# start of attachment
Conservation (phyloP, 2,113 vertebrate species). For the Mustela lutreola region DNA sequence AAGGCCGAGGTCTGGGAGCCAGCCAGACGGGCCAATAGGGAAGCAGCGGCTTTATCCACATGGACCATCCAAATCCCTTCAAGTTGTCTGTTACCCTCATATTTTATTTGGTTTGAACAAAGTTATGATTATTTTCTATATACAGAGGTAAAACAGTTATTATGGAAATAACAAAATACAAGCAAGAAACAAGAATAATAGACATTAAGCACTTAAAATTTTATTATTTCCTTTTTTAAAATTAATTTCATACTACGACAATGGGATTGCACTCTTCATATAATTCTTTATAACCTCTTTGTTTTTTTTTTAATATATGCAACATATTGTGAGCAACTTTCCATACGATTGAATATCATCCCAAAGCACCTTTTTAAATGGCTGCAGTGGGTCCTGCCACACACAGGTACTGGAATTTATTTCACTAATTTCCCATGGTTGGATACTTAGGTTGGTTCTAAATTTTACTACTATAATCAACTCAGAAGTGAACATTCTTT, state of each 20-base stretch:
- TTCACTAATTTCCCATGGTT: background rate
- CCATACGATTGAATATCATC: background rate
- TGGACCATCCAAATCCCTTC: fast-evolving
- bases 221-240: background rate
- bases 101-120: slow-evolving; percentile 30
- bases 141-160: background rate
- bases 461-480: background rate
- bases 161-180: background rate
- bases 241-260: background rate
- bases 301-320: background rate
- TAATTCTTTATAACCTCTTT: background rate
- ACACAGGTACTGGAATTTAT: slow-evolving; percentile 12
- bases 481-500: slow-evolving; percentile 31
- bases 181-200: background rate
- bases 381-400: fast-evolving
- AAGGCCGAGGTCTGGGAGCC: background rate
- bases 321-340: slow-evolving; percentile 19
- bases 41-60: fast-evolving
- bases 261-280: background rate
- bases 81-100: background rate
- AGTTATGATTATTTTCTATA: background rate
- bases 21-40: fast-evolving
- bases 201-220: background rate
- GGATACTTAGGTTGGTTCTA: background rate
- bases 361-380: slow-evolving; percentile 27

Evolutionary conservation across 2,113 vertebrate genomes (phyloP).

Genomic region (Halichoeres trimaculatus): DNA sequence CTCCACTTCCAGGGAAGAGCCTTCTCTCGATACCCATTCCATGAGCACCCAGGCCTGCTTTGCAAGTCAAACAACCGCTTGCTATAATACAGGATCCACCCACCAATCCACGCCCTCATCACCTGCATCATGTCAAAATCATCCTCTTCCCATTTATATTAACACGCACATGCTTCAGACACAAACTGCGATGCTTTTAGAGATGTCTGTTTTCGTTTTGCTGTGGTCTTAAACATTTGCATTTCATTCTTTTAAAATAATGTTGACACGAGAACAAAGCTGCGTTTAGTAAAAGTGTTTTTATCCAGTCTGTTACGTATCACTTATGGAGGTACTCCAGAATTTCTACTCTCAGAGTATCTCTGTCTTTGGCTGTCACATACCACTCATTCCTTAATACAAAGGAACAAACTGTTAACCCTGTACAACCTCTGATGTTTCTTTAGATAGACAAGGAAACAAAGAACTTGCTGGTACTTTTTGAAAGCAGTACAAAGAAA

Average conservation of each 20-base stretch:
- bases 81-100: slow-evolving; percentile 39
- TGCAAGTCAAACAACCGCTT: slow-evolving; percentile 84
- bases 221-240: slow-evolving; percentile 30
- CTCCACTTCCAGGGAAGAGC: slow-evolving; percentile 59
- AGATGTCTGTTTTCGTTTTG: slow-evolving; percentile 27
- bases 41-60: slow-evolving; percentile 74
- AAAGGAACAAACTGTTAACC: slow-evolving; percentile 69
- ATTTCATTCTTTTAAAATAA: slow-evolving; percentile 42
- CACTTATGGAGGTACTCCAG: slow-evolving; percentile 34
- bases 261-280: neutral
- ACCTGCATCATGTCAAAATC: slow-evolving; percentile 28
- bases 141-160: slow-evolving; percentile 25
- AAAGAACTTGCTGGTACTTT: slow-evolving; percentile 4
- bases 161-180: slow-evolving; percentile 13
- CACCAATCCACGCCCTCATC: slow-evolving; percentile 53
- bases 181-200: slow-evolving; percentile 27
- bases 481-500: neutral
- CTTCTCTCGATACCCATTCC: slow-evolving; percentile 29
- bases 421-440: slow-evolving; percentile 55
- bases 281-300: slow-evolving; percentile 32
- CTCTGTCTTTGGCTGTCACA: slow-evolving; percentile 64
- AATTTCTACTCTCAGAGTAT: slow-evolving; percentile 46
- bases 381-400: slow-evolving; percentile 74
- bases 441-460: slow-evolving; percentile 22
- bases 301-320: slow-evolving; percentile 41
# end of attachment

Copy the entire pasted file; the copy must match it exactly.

Conservation (phyloP, 2,113 vertebrate species). For the Mustela lutreola region DNA sequence AAGGCCGAGGTCTGGGAGCCAGCCAGACGGGCCAATAGGGAAGCAGCGGCTTTATCCACATGGACCATCCAAATCCCTTCAAGTTGTCTGTTACCCTCATATTTTATTTGGTTTGAACAAAGTTATGATTATTTTCTATATACAGAGGTAAAACAGTTATTATGGAAATAACAAAATACAAGCAAGAAACAAGAATAATAGACATTAAGCACTTAAAATTTTATTATTTCCTTTTTTAAAATTAATTTCATACTACGACAATGGGATTGCACTCTTCATATAATTCTTTATAACCTCTTTGTTTTTTTTTTAATATATGCAACATATTGTGAGCAACTTTCCATACGATTGAATATCATCCCAAAGCACCTTTTTAAATGGCTGCAGTGGGTCCTGCCACACACAGGTACTGGAATTTATTTCACTAATTTCCCATGGTTGGATACTTAGGTTGGTTCTAAATTTTACTACTATAATCAACTCAGAAGTGAACATTCTTT, state of each 20-base stretch:
- TTCACTAATTTCCCATGGTT: background rate
- CCATACGATTGAATATCATC: background rate
- TGGACCATCCAAATCCCTTC: fast-evolving
- bases 221-240: background rate
- bases 101-120: slow-evolving; percentile 30
- bases 141-160: background rate
- bases 461-480: background rate
- bases 161-180: background rate
- bases 241-260: background rate
- bases 301-320: background rate
- TAATTCTTTATAACCTCTTT: background rate
- ACACAGGTACTGGAATTTAT: slow-evolving; percentile 12
- bases 481-500: slow-evolving; percentile 31
- bases 181-200: background rate
- bases 381-400: fast-evolving
- AAGGCCGAGGTCTGGGAGCC: background rate
- bases 321-340: slow-evolving; percentile 19
- bases 41-60: fast-evolving
- bases 261-280: background rate
- bases 81-100: background rate
- AGTTATGATTATTTTCTATA: background rate
- bases 21-40: fast-evolving
- bases 201-220: background rate
- GGATACTTAGGTTGGTTCTA: background rate
- bases 361-380: slow-evolving; percentile 27

Evolutionary conservation across 2,113 vertebrate genomes (phyloP).

Genomic region (Halichoeres trimaculatus): DNA sequence CTCCACTTCCAGGGAAGAGCCTTCTCTCGATACCCATTCCATGAGCACCCAGGCCTGCTTTGCAAGTCAAACAACCGCTTGCTATAATACAGGATCCACCCACCAATCCACGCCCTCATCACCTGCATCATGTCAAAATCATCCTCTTCCCATTTATATTAACACGCACATGCTTCAGACACAAACTGCGATGCTTTTAGAGATGTCTGTTTTCGTTTTGCTGTGGTCTTAAACATTTGCATTTCATTCTTTTAAAATAATGTTGACACGAGAACAAAGCTGCGTTTAGTAAAAGTGTTTTTATCCAGTCTGTTACGTATCACTTATGGAGGTACTCCAGAATTTCTACTCTCAGAGTATCTCTGTCTTTGGCTGTCACATACCACTCATTCCTTAATACAAAGGAACAAACTGTTAACCCTGTACAACCTCTGATGTTTCTTTAGATAGACAAGGAAACAAAGAACTTGCTGGTACTTTTTGAAAGCAGTACAAAGAAA

Average conservation of each 20-base stretch:
- bases 81-100: slow-evolving; percentile 39
- TGCAAGTCAAACAACCGCTT: slow-evolving; percentile 84
- bases 221-240: slow-evolving; percentile 30
- CTCCACTTCCAGGGAAGAGC: slow-evolving; percentile 59
- AGATGTCTGTTTTCGTTTTG: slow-evolving; percentile 27
- bases 41-60: slow-evolving; percentile 74
- AAAGGAACAAACTGTTAACC: slow-evolving; percentile 69
- ATTTCATTCTTTTAAAATAA: slow-evolving; percentile 42
- CACTTATGGAGGTACTCCAG: slow-evolving; percentile 34
- bases 261-280: neutral
- ACCTGCATCATGTCAAAATC: slow-evolving; percentile 28
- bases 141-160: slow-evolving; percentile 25
- AAAGAACTTGCTGGTACTTT: slow-evolving; percentile 4
- bases 161-180: slow-evolving; percentile 13
- CACCAATCCACGCCCTCATC: slow-evolving; percentile 53
- bases 181-200: slow-evolving; percentile 27
- bases 481-500: neutral
- CTTCTCTCGATACCCATTCC: slow-evolving; percentile 29
- bases 421-440: slow-evolving; percentile 55
- bases 281-300: slow-evolving; percentile 32
- CTCTGTCTTTGGCTGTCACA: slow-evolving; percentile 64
- AATTTCTACTCTCAGAGTAT: slow-evolving; percentile 46
- bases 381-400: slow-evolving; percentile 74
- bases 441-460: slow-evolving; percentile 22
- bases 301-320: slow-evolving; percentile 41